We Japanese visit shrines and pray to kami every year. A lot of people visit shrines. They pray during New Year's visits to shrines, during the Seven-Five-Three year-old Festival for small children, and they also pray for safe birth of babies, or family safety, and success in business and traffic safety.
Shrines were places set up by Japanese ancestors to meet the Shinto gods, and they invited the gods and worshiped them there. At important stages of our lives, and when starting something new, we are sure to visit shrines and ask for the god’s instructions. And we pray to the god for success and hope for the help of the god. A shrine visit has a certain style of worship. Let's see how to visit a shrine. And think about the meaning of that.
All shrines have temizuya. New water is running out and a basin is filled with it. A shrine visitor rinses
his or her left hand, right hand and mouth.
Japanese people cherish the purification. Particularly in front of the kami, we want to be much purer.
Old shrines are always located near clear streams. Shrine visitors lustrated and purified themselves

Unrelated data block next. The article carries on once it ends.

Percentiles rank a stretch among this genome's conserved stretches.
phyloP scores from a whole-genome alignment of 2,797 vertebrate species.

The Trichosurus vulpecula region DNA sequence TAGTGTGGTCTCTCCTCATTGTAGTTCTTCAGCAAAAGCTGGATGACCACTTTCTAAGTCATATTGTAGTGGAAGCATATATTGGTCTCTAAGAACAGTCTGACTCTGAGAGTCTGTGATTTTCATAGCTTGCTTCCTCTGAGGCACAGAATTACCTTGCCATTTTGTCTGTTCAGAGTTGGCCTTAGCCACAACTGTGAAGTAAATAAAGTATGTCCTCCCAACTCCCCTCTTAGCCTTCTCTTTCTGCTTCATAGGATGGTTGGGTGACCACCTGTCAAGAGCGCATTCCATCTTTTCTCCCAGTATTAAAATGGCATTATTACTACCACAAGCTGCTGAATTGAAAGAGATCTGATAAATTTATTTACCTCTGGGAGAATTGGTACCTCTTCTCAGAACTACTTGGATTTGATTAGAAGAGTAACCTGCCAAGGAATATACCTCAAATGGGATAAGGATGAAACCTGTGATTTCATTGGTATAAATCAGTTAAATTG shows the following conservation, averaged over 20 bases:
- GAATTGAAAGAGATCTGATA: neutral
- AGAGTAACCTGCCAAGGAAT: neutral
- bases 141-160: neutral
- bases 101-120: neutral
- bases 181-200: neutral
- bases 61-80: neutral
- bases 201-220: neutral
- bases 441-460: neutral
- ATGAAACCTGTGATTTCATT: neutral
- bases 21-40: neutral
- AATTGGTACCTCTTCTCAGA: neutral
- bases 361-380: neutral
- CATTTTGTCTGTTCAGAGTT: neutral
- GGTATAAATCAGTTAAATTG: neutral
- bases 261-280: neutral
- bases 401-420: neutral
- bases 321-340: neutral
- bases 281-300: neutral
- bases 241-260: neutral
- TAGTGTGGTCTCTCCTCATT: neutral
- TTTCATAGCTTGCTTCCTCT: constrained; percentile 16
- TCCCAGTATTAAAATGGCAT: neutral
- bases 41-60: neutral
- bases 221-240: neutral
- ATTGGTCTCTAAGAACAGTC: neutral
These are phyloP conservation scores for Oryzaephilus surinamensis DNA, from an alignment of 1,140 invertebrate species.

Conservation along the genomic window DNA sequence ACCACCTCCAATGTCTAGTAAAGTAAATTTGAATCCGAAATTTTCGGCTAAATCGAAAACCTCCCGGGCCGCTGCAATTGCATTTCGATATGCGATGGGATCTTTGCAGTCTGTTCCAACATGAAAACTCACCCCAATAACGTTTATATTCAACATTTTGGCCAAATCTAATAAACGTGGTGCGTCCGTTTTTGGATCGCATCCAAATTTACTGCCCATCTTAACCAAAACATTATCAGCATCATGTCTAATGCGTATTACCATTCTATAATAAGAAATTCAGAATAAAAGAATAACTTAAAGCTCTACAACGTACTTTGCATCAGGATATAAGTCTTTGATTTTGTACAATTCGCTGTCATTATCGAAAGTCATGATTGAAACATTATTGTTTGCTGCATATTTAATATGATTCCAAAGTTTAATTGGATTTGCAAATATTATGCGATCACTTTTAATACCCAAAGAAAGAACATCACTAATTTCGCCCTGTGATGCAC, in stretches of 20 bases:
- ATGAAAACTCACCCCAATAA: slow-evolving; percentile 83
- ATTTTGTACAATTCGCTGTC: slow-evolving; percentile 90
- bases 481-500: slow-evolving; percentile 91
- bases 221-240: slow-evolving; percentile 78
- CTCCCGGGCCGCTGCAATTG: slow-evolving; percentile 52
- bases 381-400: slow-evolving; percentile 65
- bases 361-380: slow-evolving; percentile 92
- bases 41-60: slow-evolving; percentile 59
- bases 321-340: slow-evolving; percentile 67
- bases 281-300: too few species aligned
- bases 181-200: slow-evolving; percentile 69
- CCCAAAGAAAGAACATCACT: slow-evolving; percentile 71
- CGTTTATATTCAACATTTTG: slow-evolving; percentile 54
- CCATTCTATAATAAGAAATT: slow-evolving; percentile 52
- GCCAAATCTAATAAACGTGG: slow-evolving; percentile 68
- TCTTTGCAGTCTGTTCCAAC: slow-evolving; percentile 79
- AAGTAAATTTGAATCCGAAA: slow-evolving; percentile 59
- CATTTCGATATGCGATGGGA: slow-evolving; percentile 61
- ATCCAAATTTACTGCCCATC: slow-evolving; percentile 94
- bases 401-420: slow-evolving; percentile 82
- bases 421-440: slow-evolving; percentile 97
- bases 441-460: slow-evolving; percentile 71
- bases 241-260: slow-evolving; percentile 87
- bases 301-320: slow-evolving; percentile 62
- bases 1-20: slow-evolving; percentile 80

there. Japanese have always believed that water cleans out polluted and evil conditions. The temizuya
is today's place of ablutions.
Then people head for the hall of worship. This road is called the sandō. People avoid walking in the
center of the approach because it is believed to be the kami’s path.
There is a bell and offering box for coins (saisenbako) in front of the haiden. People toss offerings of
money into the box, and ring the bell and pray.
Offering money originated as an expression of gratitude for the fulfillment of a prayer. Generally we
think it is an expression of purity of heart when we make a wish and give thanks for something.
The bell has been used since old days, as an instrument to call and invite the kami.
The pure sound
of the bell plays a role in attracting the kami and conveying a wish.
First, we bow deeply twice, and clap our hands twice, then finally make another deep bow in worship.
Clapping is a universal expression of praise and pleasure. But it seems that only Japan included the
handclap as a ceremony of worship.